Whilst it is indeed true that there are far fewer chemicals inhaled into the lungs when using e-cigarettes, than is when using manufactured cigarettes; rolling your own, means fewer cancer-causing chemicals are present.
Therefore, the actual benefits from e-cigarette smoking are determined upon whether or not you roll your own. That said; it is a fact that using e-cigarettes removes the majority of the 4000 chemicals inhaled when using conventional tobacco products.
However, examining what actually is in electronic cigarettes, tells a whole different story.
With newer chemicals never before inhaled, (Propylene Glycol for example) being present in the liquid nicotine being heated up; and ever present in the ‘vapour’ being breathed in by the user and those in the vicinity of the huge cloud of smoke being produced on exhalation, the impact upon our health is unknown, despite common sense telling us that if inhaling nicotine, tobacco and the 4000 chemicals in conventional cigarettes is harmful, then inhaling any form of chemicals and nicotine; is indeed unhealthy. Worse still part of the ‘in-thing’ for those using electronic cigarettes is to produce the biggest cloud of smoke possible which means a greater amount of chemicals present!
Ironically for an industry that maintains it’s healthy credentials based on there being far fewer chemicals in e-cigarettes, the introduction of ‘flavouring’ to the e-liquid; has meant that such chemicals are as never before, being inhaled direct into people’s lungs!
Evidence of children using e-cigarettes has been around ever since e-cigarettes started to be sold around 2007 and increased when high street shops and supermarkets sold them and labeled them as a ‘health product’ or ‘healthy alternative to smoking cigarettes’ and manufacturers deliberately designed ‘glamorous’ packaging, in the same way as the tobacco industry did; but this time aimed at children!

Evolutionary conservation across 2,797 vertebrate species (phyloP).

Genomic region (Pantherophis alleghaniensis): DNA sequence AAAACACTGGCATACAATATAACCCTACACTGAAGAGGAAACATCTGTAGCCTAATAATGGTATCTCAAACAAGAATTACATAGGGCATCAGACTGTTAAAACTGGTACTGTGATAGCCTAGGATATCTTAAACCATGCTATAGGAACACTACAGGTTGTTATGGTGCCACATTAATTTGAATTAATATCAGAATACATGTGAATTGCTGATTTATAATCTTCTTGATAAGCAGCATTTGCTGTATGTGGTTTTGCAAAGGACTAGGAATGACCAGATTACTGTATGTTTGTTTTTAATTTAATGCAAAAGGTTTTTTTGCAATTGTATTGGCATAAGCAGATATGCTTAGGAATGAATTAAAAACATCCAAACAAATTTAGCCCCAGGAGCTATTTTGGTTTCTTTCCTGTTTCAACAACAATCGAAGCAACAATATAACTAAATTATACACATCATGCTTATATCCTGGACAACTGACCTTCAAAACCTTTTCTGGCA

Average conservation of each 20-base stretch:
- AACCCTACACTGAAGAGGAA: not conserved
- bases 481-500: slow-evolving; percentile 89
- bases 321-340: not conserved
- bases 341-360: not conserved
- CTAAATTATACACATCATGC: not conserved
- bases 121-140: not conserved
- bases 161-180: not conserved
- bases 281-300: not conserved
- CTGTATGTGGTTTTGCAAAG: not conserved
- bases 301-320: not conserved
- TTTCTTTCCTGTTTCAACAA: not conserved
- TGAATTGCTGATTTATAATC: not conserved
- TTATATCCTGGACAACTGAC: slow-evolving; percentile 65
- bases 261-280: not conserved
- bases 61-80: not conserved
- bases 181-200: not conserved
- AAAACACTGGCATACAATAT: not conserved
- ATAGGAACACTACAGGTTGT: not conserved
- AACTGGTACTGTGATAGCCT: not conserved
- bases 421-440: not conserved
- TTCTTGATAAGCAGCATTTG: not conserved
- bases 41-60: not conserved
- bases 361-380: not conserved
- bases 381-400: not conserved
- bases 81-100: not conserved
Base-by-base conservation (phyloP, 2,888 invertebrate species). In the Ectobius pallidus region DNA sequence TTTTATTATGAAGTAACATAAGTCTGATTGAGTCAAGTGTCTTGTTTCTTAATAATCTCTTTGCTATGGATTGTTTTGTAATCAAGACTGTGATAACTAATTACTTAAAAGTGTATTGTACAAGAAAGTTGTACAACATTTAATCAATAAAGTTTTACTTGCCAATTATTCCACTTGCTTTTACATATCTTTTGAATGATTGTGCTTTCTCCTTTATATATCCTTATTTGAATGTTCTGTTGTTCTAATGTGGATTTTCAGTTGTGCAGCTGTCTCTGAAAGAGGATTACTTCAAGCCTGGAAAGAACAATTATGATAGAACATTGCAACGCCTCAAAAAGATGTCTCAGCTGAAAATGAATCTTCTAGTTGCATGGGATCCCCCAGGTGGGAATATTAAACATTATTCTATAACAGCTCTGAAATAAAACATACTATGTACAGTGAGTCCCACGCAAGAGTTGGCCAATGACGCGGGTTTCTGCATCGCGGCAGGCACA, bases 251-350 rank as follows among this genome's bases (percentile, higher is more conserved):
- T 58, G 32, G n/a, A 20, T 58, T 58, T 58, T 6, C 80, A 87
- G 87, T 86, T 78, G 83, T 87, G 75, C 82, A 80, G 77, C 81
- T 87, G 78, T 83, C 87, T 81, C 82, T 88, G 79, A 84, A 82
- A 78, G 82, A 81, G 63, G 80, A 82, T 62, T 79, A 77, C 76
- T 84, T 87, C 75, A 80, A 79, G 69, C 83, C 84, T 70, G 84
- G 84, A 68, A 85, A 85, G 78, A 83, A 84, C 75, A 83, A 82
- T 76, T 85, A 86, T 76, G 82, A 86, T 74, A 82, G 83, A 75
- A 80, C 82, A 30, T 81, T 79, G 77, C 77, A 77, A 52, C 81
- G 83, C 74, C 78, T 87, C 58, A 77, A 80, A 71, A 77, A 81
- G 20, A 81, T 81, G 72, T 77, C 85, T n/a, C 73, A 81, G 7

Furthermore, the use of sweet flavourings such as Mango and Apple Orchard, are clearly marketed at children.
Indeed, ‘vaping’ is NOT marketed as a way of quitting smoking as it originally tried to do, but as a ‘fun thing’ and the ‘in-thing’ to do. Staffing the shops with mostly young people is also part of the strategy of marketing the product to children.
In 2013, research results into E-Cigarettes by John Moores University in Liverpool showed that:
“One in eight (12.7%) young people reported having accessed e-cigarettes. Prevalence ranged from 10.4% in 14 year olds to 14.7% in 16 year olds, with no differences by gender or deprivation. E-cigarette access was strongly associated with tobacco smoking.”
The report recommends a number of actions to deter young people from using e-cigarettes, arguing that the use of tobacco products should be minimised, and that smoking whether from tobacco products or by using liquid nicotine products; needs to be tackled if society is to attain true health equality.
The main recommendation: